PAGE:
Relaunch? What relaunch?

Cameron and Clegg failed to offer anything new as they fought back after Thursday's local election b

As relaunches go, this was anything but drastic. Following the hammering that both their parties got in the local elections on Thursday, David Cameron and Nick Clegg chose the suitably austere setting of a Basildon factory to reaffirm their mission, but they had little new to offer.


While the setting was a far cry from the (in)famous rose garden, the words were not. The pair said that the economy was in a far worse state “than anyone thought” when they took over, and that they would do “whatever it takes” to get it back on track.


Cameron reiterated that deficit reduction would continue to be the coalition’s “guiding task”. He used several phrases that will be familiar to anyone who has been paying attention to politics over the last two years. The nation’s credit card is “maxed out”; you can’t solve debt with more debt; welfare should reward people “who do the right thing”. All of which begs the question: what exactly has changed?


ITV’s Chris Ship was on hand to ask exactly that question.  Cameron said that they would focus on the things that matter the most. Heading the list was – you guessed it – the economy. He said that the main focus for him would be “what we can do to get our economy moving”. But while he acknowledged the problems with living standards and jobs, there were no new measures, no shift of focus on offer. Clegg added that the coalition would redouble its efforts to govern for the whole country after taking a beating in local elections in Scotland, Wales and the north.


That takes us to the crux of the issue: this wasn't about policy, it was an attempt to show that the coalition is in touch with the concerns of ordinary voters. Suffering in the polls and struggling to recover in the eyes of the public from George Osborne's toxic Budget, this was intended to show that the government is listening.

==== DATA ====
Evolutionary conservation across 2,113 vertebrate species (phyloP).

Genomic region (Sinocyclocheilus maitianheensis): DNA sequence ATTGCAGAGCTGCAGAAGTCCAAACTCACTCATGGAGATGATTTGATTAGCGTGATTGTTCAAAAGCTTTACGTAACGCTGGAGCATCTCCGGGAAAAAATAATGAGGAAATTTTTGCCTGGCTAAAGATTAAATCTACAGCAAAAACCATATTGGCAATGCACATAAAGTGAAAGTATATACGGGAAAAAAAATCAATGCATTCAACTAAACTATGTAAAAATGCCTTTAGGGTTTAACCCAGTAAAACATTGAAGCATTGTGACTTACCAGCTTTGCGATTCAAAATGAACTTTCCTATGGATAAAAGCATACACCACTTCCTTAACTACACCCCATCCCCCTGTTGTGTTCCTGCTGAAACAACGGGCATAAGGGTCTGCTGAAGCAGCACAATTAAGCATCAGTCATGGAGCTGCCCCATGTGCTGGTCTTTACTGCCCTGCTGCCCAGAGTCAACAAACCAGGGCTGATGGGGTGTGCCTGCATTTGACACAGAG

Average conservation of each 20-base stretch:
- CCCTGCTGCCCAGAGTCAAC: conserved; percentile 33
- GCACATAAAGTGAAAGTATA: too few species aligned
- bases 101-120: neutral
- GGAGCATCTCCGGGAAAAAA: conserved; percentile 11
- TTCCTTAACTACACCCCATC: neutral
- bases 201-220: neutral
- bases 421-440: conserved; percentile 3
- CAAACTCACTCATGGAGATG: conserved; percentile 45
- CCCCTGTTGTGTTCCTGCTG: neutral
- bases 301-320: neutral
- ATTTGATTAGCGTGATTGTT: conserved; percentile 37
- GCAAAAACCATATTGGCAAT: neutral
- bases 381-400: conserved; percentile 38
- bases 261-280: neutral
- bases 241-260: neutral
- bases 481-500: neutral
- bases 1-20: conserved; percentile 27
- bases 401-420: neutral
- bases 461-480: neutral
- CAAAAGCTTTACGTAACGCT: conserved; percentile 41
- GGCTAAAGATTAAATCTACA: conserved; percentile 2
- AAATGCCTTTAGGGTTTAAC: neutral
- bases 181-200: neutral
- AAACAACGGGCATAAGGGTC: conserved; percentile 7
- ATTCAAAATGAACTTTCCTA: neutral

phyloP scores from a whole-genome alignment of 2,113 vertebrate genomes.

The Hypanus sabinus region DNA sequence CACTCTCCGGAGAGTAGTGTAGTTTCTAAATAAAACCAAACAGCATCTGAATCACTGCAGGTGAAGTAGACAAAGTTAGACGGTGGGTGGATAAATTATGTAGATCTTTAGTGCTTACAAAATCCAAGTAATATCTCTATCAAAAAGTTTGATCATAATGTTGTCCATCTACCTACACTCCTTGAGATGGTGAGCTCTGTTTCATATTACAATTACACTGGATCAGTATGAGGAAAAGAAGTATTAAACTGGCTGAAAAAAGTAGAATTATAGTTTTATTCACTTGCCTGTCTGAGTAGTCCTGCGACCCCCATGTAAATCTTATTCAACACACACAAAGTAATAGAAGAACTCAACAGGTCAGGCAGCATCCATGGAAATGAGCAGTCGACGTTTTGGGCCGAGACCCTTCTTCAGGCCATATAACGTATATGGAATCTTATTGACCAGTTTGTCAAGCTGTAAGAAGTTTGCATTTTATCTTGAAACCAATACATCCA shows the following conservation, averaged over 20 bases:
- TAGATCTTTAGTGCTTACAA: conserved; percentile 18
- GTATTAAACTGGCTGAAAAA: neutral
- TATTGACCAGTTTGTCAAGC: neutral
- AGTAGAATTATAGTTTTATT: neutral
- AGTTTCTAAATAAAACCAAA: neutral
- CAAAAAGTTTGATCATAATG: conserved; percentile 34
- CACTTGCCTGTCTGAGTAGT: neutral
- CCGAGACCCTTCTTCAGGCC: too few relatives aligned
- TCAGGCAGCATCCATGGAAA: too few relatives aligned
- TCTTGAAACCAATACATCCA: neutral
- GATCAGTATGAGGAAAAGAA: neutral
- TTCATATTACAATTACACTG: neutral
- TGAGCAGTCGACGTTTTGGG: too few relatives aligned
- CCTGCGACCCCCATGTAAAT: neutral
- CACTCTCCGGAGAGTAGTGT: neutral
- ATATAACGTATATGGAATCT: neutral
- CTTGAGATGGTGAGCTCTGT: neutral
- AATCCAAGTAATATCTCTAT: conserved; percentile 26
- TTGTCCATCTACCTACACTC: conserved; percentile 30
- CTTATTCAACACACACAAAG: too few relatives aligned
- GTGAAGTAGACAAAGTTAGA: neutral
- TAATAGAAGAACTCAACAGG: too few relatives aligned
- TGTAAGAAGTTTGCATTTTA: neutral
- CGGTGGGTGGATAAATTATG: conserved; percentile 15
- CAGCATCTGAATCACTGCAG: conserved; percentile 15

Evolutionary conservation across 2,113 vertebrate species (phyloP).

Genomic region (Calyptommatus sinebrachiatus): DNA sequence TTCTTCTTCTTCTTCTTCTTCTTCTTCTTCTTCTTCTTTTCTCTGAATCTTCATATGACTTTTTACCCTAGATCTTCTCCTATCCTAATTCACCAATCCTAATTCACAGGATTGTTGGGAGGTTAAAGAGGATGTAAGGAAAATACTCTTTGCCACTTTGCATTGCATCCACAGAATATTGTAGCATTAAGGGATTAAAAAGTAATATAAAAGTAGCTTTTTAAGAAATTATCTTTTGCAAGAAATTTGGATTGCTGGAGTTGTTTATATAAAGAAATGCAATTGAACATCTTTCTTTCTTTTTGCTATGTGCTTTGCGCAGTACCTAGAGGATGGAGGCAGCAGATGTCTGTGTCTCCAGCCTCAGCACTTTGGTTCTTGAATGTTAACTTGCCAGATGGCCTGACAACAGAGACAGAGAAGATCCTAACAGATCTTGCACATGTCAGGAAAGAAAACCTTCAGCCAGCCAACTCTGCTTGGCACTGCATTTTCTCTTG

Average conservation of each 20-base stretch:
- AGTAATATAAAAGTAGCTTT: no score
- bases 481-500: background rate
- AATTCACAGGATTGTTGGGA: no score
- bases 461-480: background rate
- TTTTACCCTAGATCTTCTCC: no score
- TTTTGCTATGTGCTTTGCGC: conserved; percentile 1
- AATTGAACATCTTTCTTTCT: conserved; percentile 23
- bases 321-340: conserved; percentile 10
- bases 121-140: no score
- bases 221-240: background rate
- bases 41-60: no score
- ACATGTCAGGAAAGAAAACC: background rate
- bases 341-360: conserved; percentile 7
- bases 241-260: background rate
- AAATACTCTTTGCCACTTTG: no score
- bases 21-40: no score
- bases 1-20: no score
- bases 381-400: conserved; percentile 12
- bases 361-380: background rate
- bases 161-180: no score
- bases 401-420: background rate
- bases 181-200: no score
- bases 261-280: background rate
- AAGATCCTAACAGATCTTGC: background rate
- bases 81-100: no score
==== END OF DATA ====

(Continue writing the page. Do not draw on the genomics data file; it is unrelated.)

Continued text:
But it is hard to see how anyone could be reassured by today’s appearance. Blaming the recession of 2008 for all the problems of governance is starting to sound hollow in 2012. As my colleague George Eaton pointed out earlier today, the government’s commitment to deficit reduction above all else has in fact led to higher than expected borrowing. The two leaders did not even put a new spin on old ideas, let alone consider new ideas. Don’t hold your breath for an economic Plan B.

Desperate times desperate measures in Essex, 8th May 2012. Photograph: Getty Images

Samira Shackle is a freelance journalist, who tweets @samirashackle. She was formerly a staff writer for the New Statesman.

Photo: Getty Images
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I'll vote against bombing Isis - but my conscience is far from clear

Chi Onwurah lays out why she'll be voting against British airstrikes in Syria.

I have spent much of the weekend considering how I will vote on the question of whether the UK should extend airstrikes against Daesh/Isis from Iraq to Syria, seeking out and weighing the evidence and the risks.

My constituents have written, emailed, tweeted, facebooked or stopped me in the street to share their thoughts. Most recognised what a difficult and complex decision it is. When I was selected to be the Labour candidate for Newcastle Central I was asked what I thought would be the hardest part of being an MP.

I said it would be this.

I am not a pacifist, I believe our country is worth defending and our values worth fighting for. But the decision to send British Armed Forces into action is, rightly, a heavy responsibility.